The season is almost upon us, and if you are alone this Christmas you probably just want to run and hide until it’s January.I know exactly how you feel. Christmas (or the Holiday Season as it’s referred to in America) asserts itself as a time of joy and togetherness, when in reality it is an enormous struggle for a lot of people. With very little joy and no one to be ‘together’ with. I’ve often said it is loneliness that kills alcoholics more than anything else. I know it almost killed me.
But somehow I was always saved from having to spend Christmas alone. By sheer luck, I always managed to have angels in my life who would invite me over for Christmas and always make me feel included and welcomed. The gratitude I have for these families knows no bounds.* Despite myself, each year, I wound up actually enjoying the day a lot more than I ever anticipated, and it was always due to those lovely folks who invited me in.
Now I have a family of my own, a house that is clean, comfortable and warm, and enough money to indulge my family in festive treats – I am able to pay this kindness forward.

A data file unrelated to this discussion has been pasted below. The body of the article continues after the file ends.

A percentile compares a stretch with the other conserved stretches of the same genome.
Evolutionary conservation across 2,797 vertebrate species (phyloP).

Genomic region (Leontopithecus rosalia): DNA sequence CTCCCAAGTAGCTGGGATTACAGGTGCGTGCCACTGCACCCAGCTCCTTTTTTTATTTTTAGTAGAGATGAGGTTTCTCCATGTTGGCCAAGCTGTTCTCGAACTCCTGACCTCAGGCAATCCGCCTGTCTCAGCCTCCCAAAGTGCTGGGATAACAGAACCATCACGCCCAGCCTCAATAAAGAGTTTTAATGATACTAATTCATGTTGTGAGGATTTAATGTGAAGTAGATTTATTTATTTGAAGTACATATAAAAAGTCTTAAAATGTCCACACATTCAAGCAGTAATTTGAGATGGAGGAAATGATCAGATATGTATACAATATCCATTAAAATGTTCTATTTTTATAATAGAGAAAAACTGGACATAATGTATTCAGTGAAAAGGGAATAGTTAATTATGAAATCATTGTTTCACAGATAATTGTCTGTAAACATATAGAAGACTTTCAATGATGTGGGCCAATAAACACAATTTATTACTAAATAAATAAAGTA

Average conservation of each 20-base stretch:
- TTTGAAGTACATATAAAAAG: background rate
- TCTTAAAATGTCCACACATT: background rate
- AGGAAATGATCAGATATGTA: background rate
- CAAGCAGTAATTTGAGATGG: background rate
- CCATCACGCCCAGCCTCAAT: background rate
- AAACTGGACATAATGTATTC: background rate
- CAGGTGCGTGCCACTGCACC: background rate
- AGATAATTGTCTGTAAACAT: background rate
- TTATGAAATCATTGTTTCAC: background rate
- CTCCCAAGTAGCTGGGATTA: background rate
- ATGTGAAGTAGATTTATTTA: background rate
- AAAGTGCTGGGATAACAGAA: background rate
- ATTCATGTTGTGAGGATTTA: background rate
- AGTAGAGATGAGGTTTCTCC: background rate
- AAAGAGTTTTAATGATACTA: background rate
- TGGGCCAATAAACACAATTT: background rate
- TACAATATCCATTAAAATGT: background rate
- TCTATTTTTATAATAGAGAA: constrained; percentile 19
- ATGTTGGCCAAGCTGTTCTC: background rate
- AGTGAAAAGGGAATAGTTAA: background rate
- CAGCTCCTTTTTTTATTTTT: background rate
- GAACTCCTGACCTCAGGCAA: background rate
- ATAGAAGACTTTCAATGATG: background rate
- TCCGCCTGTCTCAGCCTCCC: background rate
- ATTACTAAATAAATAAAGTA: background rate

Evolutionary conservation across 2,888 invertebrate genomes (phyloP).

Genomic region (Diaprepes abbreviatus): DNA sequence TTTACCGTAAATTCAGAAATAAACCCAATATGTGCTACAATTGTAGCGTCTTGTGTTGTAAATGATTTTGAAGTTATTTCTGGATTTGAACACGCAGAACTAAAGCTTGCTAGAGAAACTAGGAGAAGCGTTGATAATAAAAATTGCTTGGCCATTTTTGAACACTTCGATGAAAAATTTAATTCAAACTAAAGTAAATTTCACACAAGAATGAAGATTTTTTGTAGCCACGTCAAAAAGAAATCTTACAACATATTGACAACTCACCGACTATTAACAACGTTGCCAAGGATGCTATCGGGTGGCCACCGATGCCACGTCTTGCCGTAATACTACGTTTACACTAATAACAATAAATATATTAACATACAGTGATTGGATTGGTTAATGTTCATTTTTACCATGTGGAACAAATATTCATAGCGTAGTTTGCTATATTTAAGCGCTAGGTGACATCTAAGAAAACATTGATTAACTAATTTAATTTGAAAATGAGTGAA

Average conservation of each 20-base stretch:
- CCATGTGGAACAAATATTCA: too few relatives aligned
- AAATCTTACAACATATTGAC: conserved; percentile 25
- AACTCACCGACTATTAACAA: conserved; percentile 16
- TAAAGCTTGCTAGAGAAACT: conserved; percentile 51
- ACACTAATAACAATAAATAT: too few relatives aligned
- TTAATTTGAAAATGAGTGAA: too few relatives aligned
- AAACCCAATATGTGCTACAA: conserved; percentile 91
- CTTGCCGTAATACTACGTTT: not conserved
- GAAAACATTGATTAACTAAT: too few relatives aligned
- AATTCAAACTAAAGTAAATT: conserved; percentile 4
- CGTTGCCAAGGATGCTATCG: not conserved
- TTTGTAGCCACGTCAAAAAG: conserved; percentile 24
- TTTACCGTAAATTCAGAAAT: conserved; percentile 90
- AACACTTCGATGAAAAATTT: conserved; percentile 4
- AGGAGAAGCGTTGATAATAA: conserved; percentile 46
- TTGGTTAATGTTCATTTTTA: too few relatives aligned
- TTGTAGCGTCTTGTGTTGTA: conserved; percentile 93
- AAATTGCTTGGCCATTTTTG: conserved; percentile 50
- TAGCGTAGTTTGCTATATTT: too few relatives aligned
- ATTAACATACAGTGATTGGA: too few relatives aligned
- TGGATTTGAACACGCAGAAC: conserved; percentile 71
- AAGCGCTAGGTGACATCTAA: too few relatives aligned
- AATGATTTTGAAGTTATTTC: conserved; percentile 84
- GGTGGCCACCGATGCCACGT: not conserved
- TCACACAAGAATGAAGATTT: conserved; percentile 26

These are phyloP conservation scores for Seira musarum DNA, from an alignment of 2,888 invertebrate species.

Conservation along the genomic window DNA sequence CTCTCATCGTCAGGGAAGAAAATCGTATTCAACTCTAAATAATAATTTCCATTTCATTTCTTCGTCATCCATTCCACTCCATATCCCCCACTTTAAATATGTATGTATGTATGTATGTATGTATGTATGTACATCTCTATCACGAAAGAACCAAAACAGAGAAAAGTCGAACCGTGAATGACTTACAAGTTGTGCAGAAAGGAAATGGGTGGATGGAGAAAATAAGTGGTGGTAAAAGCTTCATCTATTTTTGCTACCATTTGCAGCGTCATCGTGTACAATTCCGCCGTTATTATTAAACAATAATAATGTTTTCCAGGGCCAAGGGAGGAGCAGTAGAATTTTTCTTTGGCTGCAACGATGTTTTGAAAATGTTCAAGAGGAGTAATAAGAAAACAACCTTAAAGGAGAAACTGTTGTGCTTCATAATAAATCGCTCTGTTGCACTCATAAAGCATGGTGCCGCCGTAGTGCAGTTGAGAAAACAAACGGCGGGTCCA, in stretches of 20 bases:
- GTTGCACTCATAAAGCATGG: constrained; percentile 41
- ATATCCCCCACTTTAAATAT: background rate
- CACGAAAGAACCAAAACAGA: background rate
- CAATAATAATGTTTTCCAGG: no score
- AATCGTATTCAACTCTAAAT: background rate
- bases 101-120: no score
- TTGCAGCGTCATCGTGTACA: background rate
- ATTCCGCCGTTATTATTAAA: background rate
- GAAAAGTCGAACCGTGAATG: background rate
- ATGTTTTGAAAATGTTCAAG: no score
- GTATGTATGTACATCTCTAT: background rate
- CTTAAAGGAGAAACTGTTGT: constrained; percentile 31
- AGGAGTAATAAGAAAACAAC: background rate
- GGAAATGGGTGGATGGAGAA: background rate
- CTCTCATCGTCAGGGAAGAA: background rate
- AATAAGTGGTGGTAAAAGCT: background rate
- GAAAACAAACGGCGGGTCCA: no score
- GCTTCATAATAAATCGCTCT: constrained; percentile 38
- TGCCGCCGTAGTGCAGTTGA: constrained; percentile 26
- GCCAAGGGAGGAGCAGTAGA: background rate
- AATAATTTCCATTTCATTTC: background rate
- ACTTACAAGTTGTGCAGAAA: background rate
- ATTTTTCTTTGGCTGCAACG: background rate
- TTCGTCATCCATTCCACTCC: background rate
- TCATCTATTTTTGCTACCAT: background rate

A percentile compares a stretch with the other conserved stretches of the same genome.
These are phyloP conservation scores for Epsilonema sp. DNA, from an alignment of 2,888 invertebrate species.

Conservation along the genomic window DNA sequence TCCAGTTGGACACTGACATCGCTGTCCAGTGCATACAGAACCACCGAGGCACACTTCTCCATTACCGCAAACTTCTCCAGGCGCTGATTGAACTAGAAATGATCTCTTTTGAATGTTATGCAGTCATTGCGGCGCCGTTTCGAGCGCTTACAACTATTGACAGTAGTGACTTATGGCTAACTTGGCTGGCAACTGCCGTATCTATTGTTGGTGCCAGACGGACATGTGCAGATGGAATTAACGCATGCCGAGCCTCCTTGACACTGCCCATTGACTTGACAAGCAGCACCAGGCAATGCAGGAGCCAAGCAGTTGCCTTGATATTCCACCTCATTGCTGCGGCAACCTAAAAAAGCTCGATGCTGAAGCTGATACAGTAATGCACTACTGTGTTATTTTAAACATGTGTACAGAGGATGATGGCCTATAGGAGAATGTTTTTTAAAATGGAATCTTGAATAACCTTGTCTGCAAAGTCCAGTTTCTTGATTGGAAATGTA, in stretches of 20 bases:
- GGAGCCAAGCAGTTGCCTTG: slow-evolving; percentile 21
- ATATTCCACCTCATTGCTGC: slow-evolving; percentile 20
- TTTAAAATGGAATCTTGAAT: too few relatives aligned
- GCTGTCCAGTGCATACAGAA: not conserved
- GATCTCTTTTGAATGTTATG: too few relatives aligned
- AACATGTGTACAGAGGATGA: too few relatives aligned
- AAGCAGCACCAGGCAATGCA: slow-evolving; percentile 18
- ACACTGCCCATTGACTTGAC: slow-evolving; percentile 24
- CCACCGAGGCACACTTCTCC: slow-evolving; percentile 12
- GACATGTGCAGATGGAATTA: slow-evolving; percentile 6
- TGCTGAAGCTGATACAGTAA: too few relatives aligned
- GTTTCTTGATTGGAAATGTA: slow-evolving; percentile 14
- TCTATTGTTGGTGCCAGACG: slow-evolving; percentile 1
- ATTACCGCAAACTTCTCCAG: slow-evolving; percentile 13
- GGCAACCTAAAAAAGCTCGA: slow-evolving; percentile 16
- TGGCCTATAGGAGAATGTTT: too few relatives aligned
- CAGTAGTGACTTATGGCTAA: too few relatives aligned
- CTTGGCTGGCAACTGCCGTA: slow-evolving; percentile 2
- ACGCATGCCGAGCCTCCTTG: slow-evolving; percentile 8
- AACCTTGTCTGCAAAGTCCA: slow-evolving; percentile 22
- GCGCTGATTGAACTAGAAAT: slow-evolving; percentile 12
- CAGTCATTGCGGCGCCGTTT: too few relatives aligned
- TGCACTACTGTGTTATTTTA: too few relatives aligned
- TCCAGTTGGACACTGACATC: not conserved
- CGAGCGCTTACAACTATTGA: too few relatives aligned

We always invite people over who perhaps wouldn’t have somewhere to go over Christmas. Sometimes they are newly sober or going through a divorce or just an international student with nowhere to go. Whatever the reason, we find all these different people bring something special into our lives and we wouldn’t want to spend Christmas without them.
I would urge you to try it. If you are in the incredibly fortunate position of being surrounded by people you love, have a look around you at the people you know. I guarantee that if you look hard enough you will see someone who is quietly dreading Christmas day and would be incredibly grateful to be included. People in very early recovery often struggle a lot with Christmas. It can be a very vulnerable time of year for them because there is alcohol everywhere and often they have estranged their own families and not had a chance to make amends yet. Having a safe and loving place to go to would be an enormous relief to them. Or maybe you know someone who is lonely and isolated, loneliness afflicts everyone at some point, not just alcoholics. The gifts of companionship, hospitality, and connection are worth so much more to them than anything that can be bought in a store.
Then in exchange, like me, they may one day get the opportunity to pay it forward to someone else who is struggling.
And there will be one less person lonely this Christmas.
*Thank you to the Sokoloff and Broyden families – including me in your Christmas meant more to me than you will ever know.